Justices lied at hearings

To the editor:

On June 24, the conservative justices of the Supreme Court winked, almost audibly telling the world that most of them had lied in their confirmation hearings as they collectively overturned 50 years of judicial rulings concerning a woman’s bodily autonomy.

In his majority opinion Justice Samuel Alito wrote “Roe was egregiously wrong from the start. Its reasoning was exceptionally weak,” and in support of this opinion cited a 17th century English judge who believed women were witches and should be treated as property. And as we all know, legal scholars from the 20th century weren’t nearly as enlightened as judges who presided before America was a country.

In his own unwanted and superfluous agreeing opinion, Clarence Thomas wrote that next he hopes to get an opportunity to overrule same-sex marriage, the rights of married people to use contraception, and — fingers crossed — the Loving decision so he might finally be rid of his own white she-devil. Actually, he didn’t write that last part; just the first two, because he is utterly oblivious to his own hypocrisy.

The day before the abortion decision, wherein they ruled that only states have the right to decide which raped children should have to bear their uncle’s baby, the justices ruled that states have no right to decide which crazed murderers should have to take a firearms safety course. Apparently the Second Amendment (which you’ll note — was an amendment) is fully-formed unassailable writ — which the Founders included in our holiest document as an afterthought (because again — it’s an amendment.)

Both of these decisions are unpopular with a majority of Americans. I know you haven’t read that in these pages before because in its article examining reactions to the opinion, the Herald-Star asked a bunch of old, white, celibate men to weigh in as well as a so-called “pregnancy crisis center” which (spoiler alert) has an anti-choice agenda. Nonetheless, survey after survey has shown that most Americans supported Roe and favor more gun restrictions.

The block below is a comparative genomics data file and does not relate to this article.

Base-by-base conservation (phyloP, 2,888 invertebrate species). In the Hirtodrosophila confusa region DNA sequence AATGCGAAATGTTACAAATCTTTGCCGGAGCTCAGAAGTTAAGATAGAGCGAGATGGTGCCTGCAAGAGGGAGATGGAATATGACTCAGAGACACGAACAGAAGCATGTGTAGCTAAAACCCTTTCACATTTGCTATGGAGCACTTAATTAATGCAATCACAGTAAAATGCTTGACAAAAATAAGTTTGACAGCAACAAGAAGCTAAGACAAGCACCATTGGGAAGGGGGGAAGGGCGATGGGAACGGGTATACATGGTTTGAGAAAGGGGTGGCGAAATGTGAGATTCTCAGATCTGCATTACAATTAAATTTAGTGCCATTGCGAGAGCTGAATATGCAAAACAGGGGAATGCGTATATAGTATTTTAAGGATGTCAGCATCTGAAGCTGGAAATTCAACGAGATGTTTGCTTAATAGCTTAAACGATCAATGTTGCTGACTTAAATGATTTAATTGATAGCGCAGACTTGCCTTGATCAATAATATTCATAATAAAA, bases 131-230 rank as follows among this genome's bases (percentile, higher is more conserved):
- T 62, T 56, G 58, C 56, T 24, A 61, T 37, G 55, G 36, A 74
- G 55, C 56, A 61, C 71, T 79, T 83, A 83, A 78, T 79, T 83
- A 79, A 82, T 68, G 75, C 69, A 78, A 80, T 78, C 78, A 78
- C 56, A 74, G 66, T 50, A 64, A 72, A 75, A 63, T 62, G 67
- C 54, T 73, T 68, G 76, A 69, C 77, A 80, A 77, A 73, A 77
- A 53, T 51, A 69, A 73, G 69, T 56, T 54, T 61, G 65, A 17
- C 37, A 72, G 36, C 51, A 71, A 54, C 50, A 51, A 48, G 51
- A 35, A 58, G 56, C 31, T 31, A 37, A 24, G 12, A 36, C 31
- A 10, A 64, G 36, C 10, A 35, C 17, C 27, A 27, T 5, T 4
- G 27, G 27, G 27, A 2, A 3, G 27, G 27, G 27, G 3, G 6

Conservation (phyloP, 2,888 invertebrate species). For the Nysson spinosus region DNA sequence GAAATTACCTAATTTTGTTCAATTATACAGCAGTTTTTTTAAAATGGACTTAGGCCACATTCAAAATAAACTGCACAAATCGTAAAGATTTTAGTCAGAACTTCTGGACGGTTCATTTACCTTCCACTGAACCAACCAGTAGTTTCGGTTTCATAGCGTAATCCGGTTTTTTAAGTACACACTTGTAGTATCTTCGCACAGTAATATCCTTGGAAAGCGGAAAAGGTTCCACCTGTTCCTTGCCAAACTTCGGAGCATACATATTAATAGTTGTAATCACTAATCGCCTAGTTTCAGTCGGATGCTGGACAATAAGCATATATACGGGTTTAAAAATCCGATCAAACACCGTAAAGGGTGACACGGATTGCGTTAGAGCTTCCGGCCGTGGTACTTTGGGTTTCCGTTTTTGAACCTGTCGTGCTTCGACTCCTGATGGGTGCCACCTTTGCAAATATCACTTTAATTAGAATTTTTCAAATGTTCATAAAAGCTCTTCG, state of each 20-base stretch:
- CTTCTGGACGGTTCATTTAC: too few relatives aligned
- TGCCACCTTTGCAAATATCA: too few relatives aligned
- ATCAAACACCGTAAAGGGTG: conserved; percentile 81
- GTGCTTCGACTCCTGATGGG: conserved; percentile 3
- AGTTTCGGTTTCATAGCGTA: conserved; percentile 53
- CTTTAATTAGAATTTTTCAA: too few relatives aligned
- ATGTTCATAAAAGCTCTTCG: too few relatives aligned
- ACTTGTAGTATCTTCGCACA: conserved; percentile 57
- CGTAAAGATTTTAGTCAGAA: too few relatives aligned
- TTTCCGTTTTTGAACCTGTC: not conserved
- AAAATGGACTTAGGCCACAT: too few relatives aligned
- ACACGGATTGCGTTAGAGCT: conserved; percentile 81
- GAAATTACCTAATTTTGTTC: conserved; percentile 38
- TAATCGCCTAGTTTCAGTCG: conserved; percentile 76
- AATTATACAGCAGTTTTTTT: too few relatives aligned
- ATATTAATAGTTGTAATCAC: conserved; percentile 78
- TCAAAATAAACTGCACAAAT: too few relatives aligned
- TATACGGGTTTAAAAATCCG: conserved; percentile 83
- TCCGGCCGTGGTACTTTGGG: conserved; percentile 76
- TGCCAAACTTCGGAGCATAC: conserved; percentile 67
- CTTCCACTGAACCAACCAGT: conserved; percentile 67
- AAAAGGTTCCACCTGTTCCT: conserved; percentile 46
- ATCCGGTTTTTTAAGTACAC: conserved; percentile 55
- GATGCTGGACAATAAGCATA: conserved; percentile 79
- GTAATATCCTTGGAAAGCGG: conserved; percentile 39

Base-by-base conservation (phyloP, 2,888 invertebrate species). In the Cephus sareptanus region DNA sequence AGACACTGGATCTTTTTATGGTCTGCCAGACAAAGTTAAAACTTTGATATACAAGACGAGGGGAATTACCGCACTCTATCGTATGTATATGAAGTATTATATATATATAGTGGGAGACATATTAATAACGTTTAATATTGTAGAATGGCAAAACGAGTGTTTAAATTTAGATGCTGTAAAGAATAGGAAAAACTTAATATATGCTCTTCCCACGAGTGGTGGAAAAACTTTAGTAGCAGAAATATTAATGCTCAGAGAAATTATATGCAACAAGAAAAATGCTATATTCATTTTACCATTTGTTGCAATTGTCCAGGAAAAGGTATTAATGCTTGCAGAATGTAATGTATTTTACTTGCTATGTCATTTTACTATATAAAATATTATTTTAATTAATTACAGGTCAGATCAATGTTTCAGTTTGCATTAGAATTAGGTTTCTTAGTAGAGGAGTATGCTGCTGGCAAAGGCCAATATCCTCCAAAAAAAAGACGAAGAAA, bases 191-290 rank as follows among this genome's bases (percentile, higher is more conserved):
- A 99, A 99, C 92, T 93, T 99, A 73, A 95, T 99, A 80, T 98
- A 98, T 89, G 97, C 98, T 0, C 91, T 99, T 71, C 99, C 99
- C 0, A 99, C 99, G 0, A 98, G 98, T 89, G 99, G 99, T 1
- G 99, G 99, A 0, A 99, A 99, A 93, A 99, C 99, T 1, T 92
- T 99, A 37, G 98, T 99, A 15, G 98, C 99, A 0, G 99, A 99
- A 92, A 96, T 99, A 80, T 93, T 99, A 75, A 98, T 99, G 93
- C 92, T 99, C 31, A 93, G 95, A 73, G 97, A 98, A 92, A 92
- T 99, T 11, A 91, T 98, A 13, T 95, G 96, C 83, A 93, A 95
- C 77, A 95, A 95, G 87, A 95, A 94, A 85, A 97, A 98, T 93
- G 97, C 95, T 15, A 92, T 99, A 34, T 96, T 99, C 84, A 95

The White House and both Congressional chambers are considering legislative action, but I think what’s needed is a Constitutional Amendment. Just one. It should be simple and unambiguous. It would grant each state the right to determine for itself what gun laws it needs. It would not supplant or repeal the Second Amendment. Citizens would maintain the right to keep and bear arms, but each state would determine what training they need, what licensing, what capacity weapon to make available, etc. This would be something SCOTUS could not undo. It would be holy writ. It would be the Constitution.

Afterward, if your state says you can’t have a gun you want, simply vote to get new representatives. This’ll mean convincing your neighbors to turn out and vote with you. It will mean constantly proving your argument and fighting against entrenched politicians with huge war chests of money. Or maybe you could just go to a different state where that gun is legal — if you can afford the trip.

J. David Core



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